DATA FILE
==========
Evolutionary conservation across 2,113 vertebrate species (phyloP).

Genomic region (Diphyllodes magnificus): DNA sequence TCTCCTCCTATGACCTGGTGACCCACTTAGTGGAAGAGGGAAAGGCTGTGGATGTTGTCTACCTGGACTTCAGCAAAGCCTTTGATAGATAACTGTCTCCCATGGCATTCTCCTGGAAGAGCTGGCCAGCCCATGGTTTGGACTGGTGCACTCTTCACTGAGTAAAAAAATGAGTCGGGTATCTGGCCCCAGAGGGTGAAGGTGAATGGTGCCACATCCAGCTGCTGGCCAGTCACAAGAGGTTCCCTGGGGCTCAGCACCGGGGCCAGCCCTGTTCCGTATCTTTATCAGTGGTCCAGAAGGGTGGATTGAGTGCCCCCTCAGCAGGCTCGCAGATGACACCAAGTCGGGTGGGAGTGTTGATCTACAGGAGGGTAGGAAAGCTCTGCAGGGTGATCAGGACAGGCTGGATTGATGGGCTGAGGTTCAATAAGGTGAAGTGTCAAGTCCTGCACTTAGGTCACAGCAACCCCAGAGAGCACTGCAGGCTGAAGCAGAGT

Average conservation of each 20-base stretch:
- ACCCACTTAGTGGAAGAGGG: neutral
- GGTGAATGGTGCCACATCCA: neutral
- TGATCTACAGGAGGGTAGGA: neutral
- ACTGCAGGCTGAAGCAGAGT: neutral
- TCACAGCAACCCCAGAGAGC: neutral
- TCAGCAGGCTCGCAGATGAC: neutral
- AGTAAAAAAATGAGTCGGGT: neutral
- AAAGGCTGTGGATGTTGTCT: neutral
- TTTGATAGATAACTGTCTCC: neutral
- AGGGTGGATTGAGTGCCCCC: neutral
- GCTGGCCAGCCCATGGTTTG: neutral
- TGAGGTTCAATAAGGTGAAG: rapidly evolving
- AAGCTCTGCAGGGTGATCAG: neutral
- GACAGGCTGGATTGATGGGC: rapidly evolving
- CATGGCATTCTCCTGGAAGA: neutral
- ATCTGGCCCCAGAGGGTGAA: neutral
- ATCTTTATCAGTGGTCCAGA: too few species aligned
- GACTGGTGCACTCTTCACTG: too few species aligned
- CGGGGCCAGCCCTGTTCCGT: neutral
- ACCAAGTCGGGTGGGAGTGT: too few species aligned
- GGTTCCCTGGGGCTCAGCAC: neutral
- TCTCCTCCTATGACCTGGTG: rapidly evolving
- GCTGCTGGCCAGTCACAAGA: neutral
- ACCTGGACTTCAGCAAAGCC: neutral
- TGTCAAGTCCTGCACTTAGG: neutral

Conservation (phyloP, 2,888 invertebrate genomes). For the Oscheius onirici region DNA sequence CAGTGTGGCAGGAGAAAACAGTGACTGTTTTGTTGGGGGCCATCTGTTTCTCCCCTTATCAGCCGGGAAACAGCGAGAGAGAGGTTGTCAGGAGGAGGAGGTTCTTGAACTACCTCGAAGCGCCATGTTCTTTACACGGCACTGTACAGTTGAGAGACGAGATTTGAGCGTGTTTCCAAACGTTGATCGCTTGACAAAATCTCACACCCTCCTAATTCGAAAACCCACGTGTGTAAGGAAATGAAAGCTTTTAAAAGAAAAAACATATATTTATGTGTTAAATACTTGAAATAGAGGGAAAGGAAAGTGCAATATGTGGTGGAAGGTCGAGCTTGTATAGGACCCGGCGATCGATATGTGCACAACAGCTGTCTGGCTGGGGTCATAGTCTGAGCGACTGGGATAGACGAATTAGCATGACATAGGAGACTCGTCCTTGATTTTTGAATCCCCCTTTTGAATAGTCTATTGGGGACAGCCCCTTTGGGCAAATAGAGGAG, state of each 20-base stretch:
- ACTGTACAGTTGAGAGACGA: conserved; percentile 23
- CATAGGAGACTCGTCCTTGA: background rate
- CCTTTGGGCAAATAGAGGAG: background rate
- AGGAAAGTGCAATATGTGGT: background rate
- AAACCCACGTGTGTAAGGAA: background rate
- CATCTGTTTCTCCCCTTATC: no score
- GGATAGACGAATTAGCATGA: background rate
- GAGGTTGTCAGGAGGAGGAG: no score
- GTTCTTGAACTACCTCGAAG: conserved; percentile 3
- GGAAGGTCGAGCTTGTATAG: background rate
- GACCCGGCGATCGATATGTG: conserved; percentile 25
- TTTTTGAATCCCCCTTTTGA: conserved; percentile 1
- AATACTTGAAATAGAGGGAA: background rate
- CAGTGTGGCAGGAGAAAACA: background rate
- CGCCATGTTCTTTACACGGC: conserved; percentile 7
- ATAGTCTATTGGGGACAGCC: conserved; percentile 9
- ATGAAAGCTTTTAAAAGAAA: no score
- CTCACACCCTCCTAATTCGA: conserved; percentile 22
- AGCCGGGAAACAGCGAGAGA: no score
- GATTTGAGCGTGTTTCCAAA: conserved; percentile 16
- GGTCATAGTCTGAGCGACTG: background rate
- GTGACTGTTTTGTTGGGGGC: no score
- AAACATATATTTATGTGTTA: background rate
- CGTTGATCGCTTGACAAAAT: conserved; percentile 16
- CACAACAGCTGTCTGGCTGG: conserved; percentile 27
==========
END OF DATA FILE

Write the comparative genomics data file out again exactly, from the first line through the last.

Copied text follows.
Evolutionary conservation across 2,113 vertebrate species (phyloP).

Genomic region (Diphyllodes magnificus): DNA sequence TCTCCTCCTATGACCTGGTGACCCACTTAGTGGAAGAGGGAAAGGCTGTGGATGTTGTCTACCTGGACTTCAGCAAAGCCTTTGATAGATAACTGTCTCCCATGGCATTCTCCTGGAAGAGCTGGCCAGCCCATGGTTTGGACTGGTGCACTCTTCACTGAGTAAAAAAATGAGTCGGGTATCTGGCCCCAGAGGGTGAAGGTGAATGGTGCCACATCCAGCTGCTGGCCAGTCACAAGAGGTTCCCTGGGGCTCAGCACCGGGGCCAGCCCTGTTCCGTATCTTTATCAGTGGTCCAGAAGGGTGGATTGAGTGCCCCCTCAGCAGGCTCGCAGATGACACCAAGTCGGGTGGGAGTGTTGATCTACAGGAGGGTAGGAAAGCTCTGCAGGGTGATCAGGACAGGCTGGATTGATGGGCTGAGGTTCAATAAGGTGAAGTGTCAAGTCCTGCACTTAGGTCACAGCAACCCCAGAGAGCACTGCAGGCTGAAGCAGAGT

Average conservation of each 20-base stretch:
- ACCCACTTAGTGGAAGAGGG: neutral
- GGTGAATGGTGCCACATCCA: neutral
- TGATCTACAGGAGGGTAGGA: neutral
- ACTGCAGGCTGAAGCAGAGT: neutral
- TCACAGCAACCCCAGAGAGC: neutral
- TCAGCAGGCTCGCAGATGAC: neutral
- AGTAAAAAAATGAGTCGGGT: neutral
- AAAGGCTGTGGATGTTGTCT: neutral
- TTTGATAGATAACTGTCTCC: neutral
- AGGGTGGATTGAGTGCCCCC: neutral
- GCTGGCCAGCCCATGGTTTG: neutral
- TGAGGTTCAATAAGGTGAAG: rapidly evolving
- AAGCTCTGCAGGGTGATCAG: neutral
- GACAGGCTGGATTGATGGGC: rapidly evolving
- CATGGCATTCTCCTGGAAGA: neutral
- ATCTGGCCCCAGAGGGTGAA: neutral
- ATCTTTATCAGTGGTCCAGA: too few species aligned
- GACTGGTGCACTCTTCACTG: too few species aligned
- CGGGGCCAGCCCTGTTCCGT: neutral
- ACCAAGTCGGGTGGGAGTGT: too few species aligned
- GGTTCCCTGGGGCTCAGCAC: neutral
- TCTCCTCCTATGACCTGGTG: rapidly evolving
- GCTGCTGGCCAGTCACAAGA: neutral
- ACCTGGACTTCAGCAAAGCC: neutral
- TGTCAAGTCCTGCACTTAGG: neutral

Conservation (phyloP, 2,888 invertebrate genomes). For the Oscheius onirici region DNA sequence CAGTGTGGCAGGAGAAAACAGTGACTGTTTTGTTGGGGGCCATCTGTTTCTCCCCTTATCAGCCGGGAAACAGCGAGAGAGAGGTTGTCAGGAGGAGGAGGTTCTTGAACTACCTCGAAGCGCCATGTTCTTTACACGGCACTGTACAGTTGAGAGACGAGATTTGAGCGTGTTTCCAAACGTTGATCGCTTGACAAAATCTCACACCCTCCTAATTCGAAAACCCACGTGTGTAAGGAAATGAAAGCTTTTAAAAGAAAAAACATATATTTATGTGTTAAATACTTGAAATAGAGGGAAAGGAAAGTGCAATATGTGGTGGAAGGTCGAGCTTGTATAGGACCCGGCGATCGATATGTGCACAACAGCTGTCTGGCTGGGGTCATAGTCTGAGCGACTGGGATAGACGAATTAGCATGACATAGGAGACTCGTCCTTGATTTTTGAATCCCCCTTTTGAATAGTCTATTGGGGACAGCCCCTTTGGGCAAATAGAGGAG, state of each 20-base stretch:
- ACTGTACAGTTGAGAGACGA: conserved; percentile 23
- CATAGGAGACTCGTCCTTGA: background rate
- CCTTTGGGCAAATAGAGGAG: background rate
- AGGAAAGTGCAATATGTGGT: background rate
- AAACCCACGTGTGTAAGGAA: background rate
- CATCTGTTTCTCCCCTTATC: no score
- GGATAGACGAATTAGCATGA: background rate
- GAGGTTGTCAGGAGGAGGAG: no score
- GTTCTTGAACTACCTCGAAG: conserved; percentile 3
- GGAAGGTCGAGCTTGTATAG: background rate
- GACCCGGCGATCGATATGTG: conserved; percentile 25
- TTTTTGAATCCCCCTTTTGA: conserved; percentile 1
- AATACTTGAAATAGAGGGAA: background rate
- CAGTGTGGCAGGAGAAAACA: background rate
- CGCCATGTTCTTTACACGGC: conserved; percentile 7
- ATAGTCTATTGGGGACAGCC: conserved; percentile 9
- ATGAAAGCTTTTAAAAGAAA: no score
- CTCACACCCTCCTAATTCGA: conserved; percentile 22
- AGCCGGGAAACAGCGAGAGA: no score
- GATTTGAGCGTGTTTCCAAA: conserved; percentile 16
- GGTCATAGTCTGAGCGACTG: background rate
- GTGACTGTTTTGTTGGGGGC: no score
- AAACATATATTTATGTGTTA: background rate
- CGTTGATCGCTTGACAAAAT: conserved; percentile 16
- CACAACAGCTGTCTGGCTGG: conserved; percentile 27